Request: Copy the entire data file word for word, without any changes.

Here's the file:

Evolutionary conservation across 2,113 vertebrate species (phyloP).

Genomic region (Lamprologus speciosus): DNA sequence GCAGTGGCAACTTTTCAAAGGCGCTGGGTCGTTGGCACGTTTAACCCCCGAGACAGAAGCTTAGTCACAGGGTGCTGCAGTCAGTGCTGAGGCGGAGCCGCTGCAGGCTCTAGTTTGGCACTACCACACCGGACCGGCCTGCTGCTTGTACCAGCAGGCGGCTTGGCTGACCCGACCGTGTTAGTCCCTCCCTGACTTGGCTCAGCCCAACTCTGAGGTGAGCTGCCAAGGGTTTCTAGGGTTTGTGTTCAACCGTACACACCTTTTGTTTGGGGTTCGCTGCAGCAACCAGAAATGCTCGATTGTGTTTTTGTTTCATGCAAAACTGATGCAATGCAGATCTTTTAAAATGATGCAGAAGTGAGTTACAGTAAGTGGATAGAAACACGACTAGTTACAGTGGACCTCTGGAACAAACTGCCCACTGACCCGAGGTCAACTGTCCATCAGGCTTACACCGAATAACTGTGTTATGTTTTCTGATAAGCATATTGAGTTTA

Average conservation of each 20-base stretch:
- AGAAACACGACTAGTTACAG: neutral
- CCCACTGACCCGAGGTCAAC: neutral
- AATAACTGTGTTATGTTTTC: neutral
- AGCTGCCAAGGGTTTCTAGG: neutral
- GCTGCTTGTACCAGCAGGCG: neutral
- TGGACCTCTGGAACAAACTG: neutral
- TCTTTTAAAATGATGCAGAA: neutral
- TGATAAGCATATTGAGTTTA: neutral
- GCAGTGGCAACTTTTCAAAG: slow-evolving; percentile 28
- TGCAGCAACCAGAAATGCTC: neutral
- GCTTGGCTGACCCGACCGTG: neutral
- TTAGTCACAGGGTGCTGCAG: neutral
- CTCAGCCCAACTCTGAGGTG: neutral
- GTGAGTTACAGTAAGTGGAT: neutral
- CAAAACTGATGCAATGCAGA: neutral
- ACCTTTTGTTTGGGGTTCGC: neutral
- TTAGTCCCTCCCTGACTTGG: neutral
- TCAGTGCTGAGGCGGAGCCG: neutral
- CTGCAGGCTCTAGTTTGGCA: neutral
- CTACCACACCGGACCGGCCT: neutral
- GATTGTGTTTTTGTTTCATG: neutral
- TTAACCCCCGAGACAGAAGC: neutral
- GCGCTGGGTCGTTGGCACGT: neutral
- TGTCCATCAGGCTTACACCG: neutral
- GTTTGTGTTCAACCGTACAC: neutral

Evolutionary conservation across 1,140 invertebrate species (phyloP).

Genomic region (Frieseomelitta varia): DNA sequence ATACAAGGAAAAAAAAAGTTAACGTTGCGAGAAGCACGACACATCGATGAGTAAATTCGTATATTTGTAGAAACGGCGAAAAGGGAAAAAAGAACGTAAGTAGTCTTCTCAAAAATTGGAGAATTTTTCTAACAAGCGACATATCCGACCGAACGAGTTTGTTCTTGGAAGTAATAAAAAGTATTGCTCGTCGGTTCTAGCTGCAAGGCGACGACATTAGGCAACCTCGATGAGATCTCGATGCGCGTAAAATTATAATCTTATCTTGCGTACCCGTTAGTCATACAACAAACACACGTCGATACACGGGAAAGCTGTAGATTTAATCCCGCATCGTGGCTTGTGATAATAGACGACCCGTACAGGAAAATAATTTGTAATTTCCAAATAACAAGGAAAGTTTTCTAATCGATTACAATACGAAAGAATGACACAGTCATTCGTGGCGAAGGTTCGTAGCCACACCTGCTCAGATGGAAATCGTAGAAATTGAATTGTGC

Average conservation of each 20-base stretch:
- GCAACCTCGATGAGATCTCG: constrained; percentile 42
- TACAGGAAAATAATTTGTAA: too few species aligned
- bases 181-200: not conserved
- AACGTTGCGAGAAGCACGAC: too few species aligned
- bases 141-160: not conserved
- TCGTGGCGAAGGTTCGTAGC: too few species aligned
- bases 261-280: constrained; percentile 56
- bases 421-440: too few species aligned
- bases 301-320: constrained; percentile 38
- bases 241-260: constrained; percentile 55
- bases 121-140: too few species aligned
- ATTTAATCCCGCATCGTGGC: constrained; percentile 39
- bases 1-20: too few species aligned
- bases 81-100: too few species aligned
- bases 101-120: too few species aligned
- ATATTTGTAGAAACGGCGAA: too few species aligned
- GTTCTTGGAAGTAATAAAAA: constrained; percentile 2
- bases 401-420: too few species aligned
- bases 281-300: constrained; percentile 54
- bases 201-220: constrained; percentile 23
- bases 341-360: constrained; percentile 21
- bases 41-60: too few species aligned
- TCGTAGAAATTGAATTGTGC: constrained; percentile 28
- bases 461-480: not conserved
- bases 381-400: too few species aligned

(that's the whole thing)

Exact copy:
Evolutionary conservation across 2,113 vertebrate species (phyloP).

Genomic region (Lamprologus speciosus): DNA sequence GCAGTGGCAACTTTTCAAAGGCGCTGGGTCGTTGGCACGTTTAACCCCCGAGACAGAAGCTTAGTCACAGGGTGCTGCAGTCAGTGCTGAGGCGGAGCCGCTGCAGGCTCTAGTTTGGCACTACCACACCGGACCGGCCTGCTGCTTGTACCAGCAGGCGGCTTGGCTGACCCGACCGTGTTAGTCCCTCCCTGACTTGGCTCAGCCCAACTCTGAGGTGAGCTGCCAAGGGTTTCTAGGGTTTGTGTTCAACCGTACACACCTTTTGTTTGGGGTTCGCTGCAGCAACCAGAAATGCTCGATTGTGTTTTTGTTTCATGCAAAACTGATGCAATGCAGATCTTTTAAAATGATGCAGAAGTGAGTTACAGTAAGTGGATAGAAACACGACTAGTTACAGTGGACCTCTGGAACAAACTGCCCACTGACCCGAGGTCAACTGTCCATCAGGCTTACACCGAATAACTGTGTTATGTTTTCTGATAAGCATATTGAGTTTA

Average conservation of each 20-base stretch:
- AGAAACACGACTAGTTACAG: neutral
- CCCACTGACCCGAGGTCAAC: neutral
- AATAACTGTGTTATGTTTTC: neutral
- AGCTGCCAAGGGTTTCTAGG: neutral
- GCTGCTTGTACCAGCAGGCG: neutral
- TGGACCTCTGGAACAAACTG: neutral
- TCTTTTAAAATGATGCAGAA: neutral
- TGATAAGCATATTGAGTTTA: neutral
- GCAGTGGCAACTTTTCAAAG: slow-evolving; percentile 28
- TGCAGCAACCAGAAATGCTC: neutral
- GCTTGGCTGACCCGACCGTG: neutral
- TTAGTCACAGGGTGCTGCAG: neutral
- CTCAGCCCAACTCTGAGGTG: neutral
- GTGAGTTACAGTAAGTGGAT: neutral
- CAAAACTGATGCAATGCAGA: neutral
- ACCTTTTGTTTGGGGTTCGC: neutral
- TTAGTCCCTCCCTGACTTGG: neutral
- TCAGTGCTGAGGCGGAGCCG: neutral
- CTGCAGGCTCTAGTTTGGCA: neutral
- CTACCACACCGGACCGGCCT: neutral
- GATTGTGTTTTTGTTTCATG: neutral
- TTAACCCCCGAGACAGAAGC: neutral
- GCGCTGGGTCGTTGGCACGT: neutral
- TGTCCATCAGGCTTACACCG: neutral
- GTTTGTGTTCAACCGTACAC: neutral

Evolutionary conservation across 1,140 invertebrate species (phyloP).

Genomic region (Frieseomelitta varia): DNA sequence ATACAAGGAAAAAAAAAGTTAACGTTGCGAGAAGCACGACACATCGATGAGTAAATTCGTATATTTGTAGAAACGGCGAAAAGGGAAAAAAGAACGTAAGTAGTCTTCTCAAAAATTGGAGAATTTTTCTAACAAGCGACATATCCGACCGAACGAGTTTGTTCTTGGAAGTAATAAAAAGTATTGCTCGTCGGTTCTAGCTGCAAGGCGACGACATTAGGCAACCTCGATGAGATCTCGATGCGCGTAAAATTATAATCTTATCTTGCGTACCCGTTAGTCATACAACAAACACACGTCGATACACGGGAAAGCTGTAGATTTAATCCCGCATCGTGGCTTGTGATAATAGACGACCCGTACAGGAAAATAATTTGTAATTTCCAAATAACAAGGAAAGTTTTCTAATCGATTACAATACGAAAGAATGACACAGTCATTCGTGGCGAAGGTTCGTAGCCACACCTGCTCAGATGGAAATCGTAGAAATTGAATTGTGC

Average conservation of each 20-base stretch:
- GCAACCTCGATGAGATCTCG: constrained; percentile 42
- TACAGGAAAATAATTTGTAA: too few species aligned
- bases 181-200: not conserved
- AACGTTGCGAGAAGCACGAC: too few species aligned
- bases 141-160: not conserved
- TCGTGGCGAAGGTTCGTAGC: too few species aligned
- bases 261-280: constrained; percentile 56
- bases 421-440: too few species aligned
- bases 301-320: constrained; percentile 38
- bases 241-260: constrained; percentile 55
- bases 121-140: too few species aligned
- ATTTAATCCCGCATCGTGGC: constrained; percentile 39
- bases 1-20: too few species aligned
- bases 81-100: too few species aligned
- bases 101-120: too few species aligned
- ATATTTGTAGAAACGGCGAA: too few species aligned
- GTTCTTGGAAGTAATAAAAA: constrained; percentile 2
- bases 401-420: too few species aligned
- bases 281-300: constrained; percentile 54
- bases 201-220: constrained; percentile 23
- bases 341-360: constrained; percentile 21
- bases 41-60: too few species aligned
- TCGTAGAAATTGAATTGTGC: constrained; percentile 28
- bases 461-480: not conserved
- bases 381-400: too few species aligned